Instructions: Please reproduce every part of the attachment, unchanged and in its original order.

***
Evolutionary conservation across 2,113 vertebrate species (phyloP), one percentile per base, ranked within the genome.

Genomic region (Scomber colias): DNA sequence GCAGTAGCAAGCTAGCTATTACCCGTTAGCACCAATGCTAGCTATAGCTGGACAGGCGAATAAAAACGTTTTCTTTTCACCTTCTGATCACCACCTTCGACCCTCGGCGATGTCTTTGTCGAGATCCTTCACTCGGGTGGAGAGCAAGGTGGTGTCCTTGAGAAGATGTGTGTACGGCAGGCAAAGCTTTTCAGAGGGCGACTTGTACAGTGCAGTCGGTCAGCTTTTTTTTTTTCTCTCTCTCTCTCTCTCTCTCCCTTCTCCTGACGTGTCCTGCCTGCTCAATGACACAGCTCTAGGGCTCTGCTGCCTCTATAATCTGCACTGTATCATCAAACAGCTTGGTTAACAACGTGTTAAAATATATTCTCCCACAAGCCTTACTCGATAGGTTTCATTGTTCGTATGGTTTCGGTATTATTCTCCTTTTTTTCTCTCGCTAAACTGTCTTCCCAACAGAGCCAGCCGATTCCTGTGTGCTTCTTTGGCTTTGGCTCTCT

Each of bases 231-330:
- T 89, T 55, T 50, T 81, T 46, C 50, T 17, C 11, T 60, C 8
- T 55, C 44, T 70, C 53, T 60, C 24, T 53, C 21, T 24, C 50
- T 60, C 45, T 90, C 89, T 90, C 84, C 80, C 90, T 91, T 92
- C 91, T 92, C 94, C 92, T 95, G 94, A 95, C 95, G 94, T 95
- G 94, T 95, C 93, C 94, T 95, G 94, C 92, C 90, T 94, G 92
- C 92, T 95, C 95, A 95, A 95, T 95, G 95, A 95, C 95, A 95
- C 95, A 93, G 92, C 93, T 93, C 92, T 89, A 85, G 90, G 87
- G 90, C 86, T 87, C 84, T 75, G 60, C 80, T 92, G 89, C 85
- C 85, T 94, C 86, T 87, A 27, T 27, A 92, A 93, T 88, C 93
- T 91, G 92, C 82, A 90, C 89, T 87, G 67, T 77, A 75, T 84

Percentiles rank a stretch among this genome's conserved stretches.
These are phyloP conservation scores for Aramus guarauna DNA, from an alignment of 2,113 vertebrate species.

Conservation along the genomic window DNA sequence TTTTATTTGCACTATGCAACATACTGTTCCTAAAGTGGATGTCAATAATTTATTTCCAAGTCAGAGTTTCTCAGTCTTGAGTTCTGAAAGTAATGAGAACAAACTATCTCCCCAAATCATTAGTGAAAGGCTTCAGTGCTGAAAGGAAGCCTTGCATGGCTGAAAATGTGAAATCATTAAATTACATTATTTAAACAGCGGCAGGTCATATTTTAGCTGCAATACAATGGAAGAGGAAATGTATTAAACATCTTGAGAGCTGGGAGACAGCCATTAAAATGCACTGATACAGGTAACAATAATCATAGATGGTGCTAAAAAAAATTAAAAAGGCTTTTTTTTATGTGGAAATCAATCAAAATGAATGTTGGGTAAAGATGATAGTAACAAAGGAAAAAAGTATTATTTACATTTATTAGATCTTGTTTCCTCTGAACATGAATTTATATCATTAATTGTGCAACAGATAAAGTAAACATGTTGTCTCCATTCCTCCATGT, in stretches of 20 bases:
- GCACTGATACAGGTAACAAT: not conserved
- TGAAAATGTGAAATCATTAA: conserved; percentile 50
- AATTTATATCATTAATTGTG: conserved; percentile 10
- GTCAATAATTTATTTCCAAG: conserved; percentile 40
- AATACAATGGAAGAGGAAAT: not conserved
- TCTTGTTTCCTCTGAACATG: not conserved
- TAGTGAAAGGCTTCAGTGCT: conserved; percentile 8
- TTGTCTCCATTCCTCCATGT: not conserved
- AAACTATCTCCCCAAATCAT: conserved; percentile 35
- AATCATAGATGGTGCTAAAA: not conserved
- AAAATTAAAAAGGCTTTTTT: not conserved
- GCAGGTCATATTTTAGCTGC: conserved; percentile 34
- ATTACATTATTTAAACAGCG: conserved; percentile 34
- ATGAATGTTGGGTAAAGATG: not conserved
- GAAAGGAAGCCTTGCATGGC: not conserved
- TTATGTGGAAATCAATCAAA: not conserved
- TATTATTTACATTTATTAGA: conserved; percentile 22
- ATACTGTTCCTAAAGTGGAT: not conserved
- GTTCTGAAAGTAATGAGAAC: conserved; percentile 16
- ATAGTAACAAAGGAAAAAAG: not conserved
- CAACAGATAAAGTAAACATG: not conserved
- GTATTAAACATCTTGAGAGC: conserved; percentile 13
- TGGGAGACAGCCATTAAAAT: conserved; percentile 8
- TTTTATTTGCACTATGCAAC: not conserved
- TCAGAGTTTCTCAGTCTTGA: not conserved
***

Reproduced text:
Evolutionary conservation across 2,113 vertebrate species (phyloP), one percentile per base, ranked within the genome.

Genomic region (Scomber colias): DNA sequence GCAGTAGCAAGCTAGCTATTACCCGTTAGCACCAATGCTAGCTATAGCTGGACAGGCGAATAAAAACGTTTTCTTTTCACCTTCTGATCACCACCTTCGACCCTCGGCGATGTCTTTGTCGAGATCCTTCACTCGGGTGGAGAGCAAGGTGGTGTCCTTGAGAAGATGTGTGTACGGCAGGCAAAGCTTTTCAGAGGGCGACTTGTACAGTGCAGTCGGTCAGCTTTTTTTTTTTCTCTCTCTCTCTCTCTCTCTCCCTTCTCCTGACGTGTCCTGCCTGCTCAATGACACAGCTCTAGGGCTCTGCTGCCTCTATAATCTGCACTGTATCATCAAACAGCTTGGTTAACAACGTGTTAAAATATATTCTCCCACAAGCCTTACTCGATAGGTTTCATTGTTCGTATGGTTTCGGTATTATTCTCCTTTTTTTCTCTCGCTAAACTGTCTTCCCAACAGAGCCAGCCGATTCCTGTGTGCTTCTTTGGCTTTGGCTCTCT

Each of bases 231-330:
- T 89, T 55, T 50, T 81, T 46, C 50, T 17, C 11, T 60, C 8
- T 55, C 44, T 70, C 53, T 60, C 24, T 53, C 21, T 24, C 50
- T 60, C 45, T 90, C 89, T 90, C 84, C 80, C 90, T 91, T 92
- C 91, T 92, C 94, C 92, T 95, G 94, A 95, C 95, G 94, T 95
- G 94, T 95, C 93, C 94, T 95, G 94, C 92, C 90, T 94, G 92
- C 92, T 95, C 95, A 95, A 95, T 95, G 95, A 95, C 95, A 95
- C 95, A 93, G 92, C 93, T 93, C 92, T 89, A 85, G 90, G 87
- G 90, C 86, T 87, C 84, T 75, G 60, C 80, T 92, G 89, C 85
- C 85, T 94, C 86, T 87, A 27, T 27, A 92, A 93, T 88, C 93
- T 91, G 92, C 82, A 90, C 89, T 87, G 67, T 77, A 75, T 84

Percentiles rank a stretch among this genome's conserved stretches.
These are phyloP conservation scores for Aramus guarauna DNA, from an alignment of 2,113 vertebrate species.

Conservation along the genomic window DNA sequence TTTTATTTGCACTATGCAACATACTGTTCCTAAAGTGGATGTCAATAATTTATTTCCAAGTCAGAGTTTCTCAGTCTTGAGTTCTGAAAGTAATGAGAACAAACTATCTCCCCAAATCATTAGTGAAAGGCTTCAGTGCTGAAAGGAAGCCTTGCATGGCTGAAAATGTGAAATCATTAAATTACATTATTTAAACAGCGGCAGGTCATATTTTAGCTGCAATACAATGGAAGAGGAAATGTATTAAACATCTTGAGAGCTGGGAGACAGCCATTAAAATGCACTGATACAGGTAACAATAATCATAGATGGTGCTAAAAAAAATTAAAAAGGCTTTTTTTTATGTGGAAATCAATCAAAATGAATGTTGGGTAAAGATGATAGTAACAAAGGAAAAAAGTATTATTTACATTTATTAGATCTTGTTTCCTCTGAACATGAATTTATATCATTAATTGTGCAACAGATAAAGTAAACATGTTGTCTCCATTCCTCCATGT, in stretches of 20 bases:
- GCACTGATACAGGTAACAAT: not conserved
- TGAAAATGTGAAATCATTAA: conserved; percentile 50
- AATTTATATCATTAATTGTG: conserved; percentile 10
- GTCAATAATTTATTTCCAAG: conserved; percentile 40
- AATACAATGGAAGAGGAAAT: not conserved
- TCTTGTTTCCTCTGAACATG: not conserved
- TAGTGAAAGGCTTCAGTGCT: conserved; percentile 8
- TTGTCTCCATTCCTCCATGT: not conserved
- AAACTATCTCCCCAAATCAT: conserved; percentile 35
- AATCATAGATGGTGCTAAAA: not conserved
- AAAATTAAAAAGGCTTTTTT: not conserved
- GCAGGTCATATTTTAGCTGC: conserved; percentile 34
- ATTACATTATTTAAACAGCG: conserved; percentile 34
- ATGAATGTTGGGTAAAGATG: not conserved
- GAAAGGAAGCCTTGCATGGC: not conserved
- TTATGTGGAAATCAATCAAA: not conserved
- TATTATTTACATTTATTAGA: conserved; percentile 22
- ATACTGTTCCTAAAGTGGAT: not conserved
- GTTCTGAAAGTAATGAGAAC: conserved; percentile 16
- ATAGTAACAAAGGAAAAAAG: not conserved
- CAACAGATAAAGTAAACATG: not conserved
- GTATTAAACATCTTGAGAGC: conserved; percentile 13
- TGGGAGACAGCCATTAAAAT: conserved; percentile 8
- TTTTATTTGCACTATGCAAC: not conserved
- TCAGAGTTTCTCAGTCTTGA: not conserved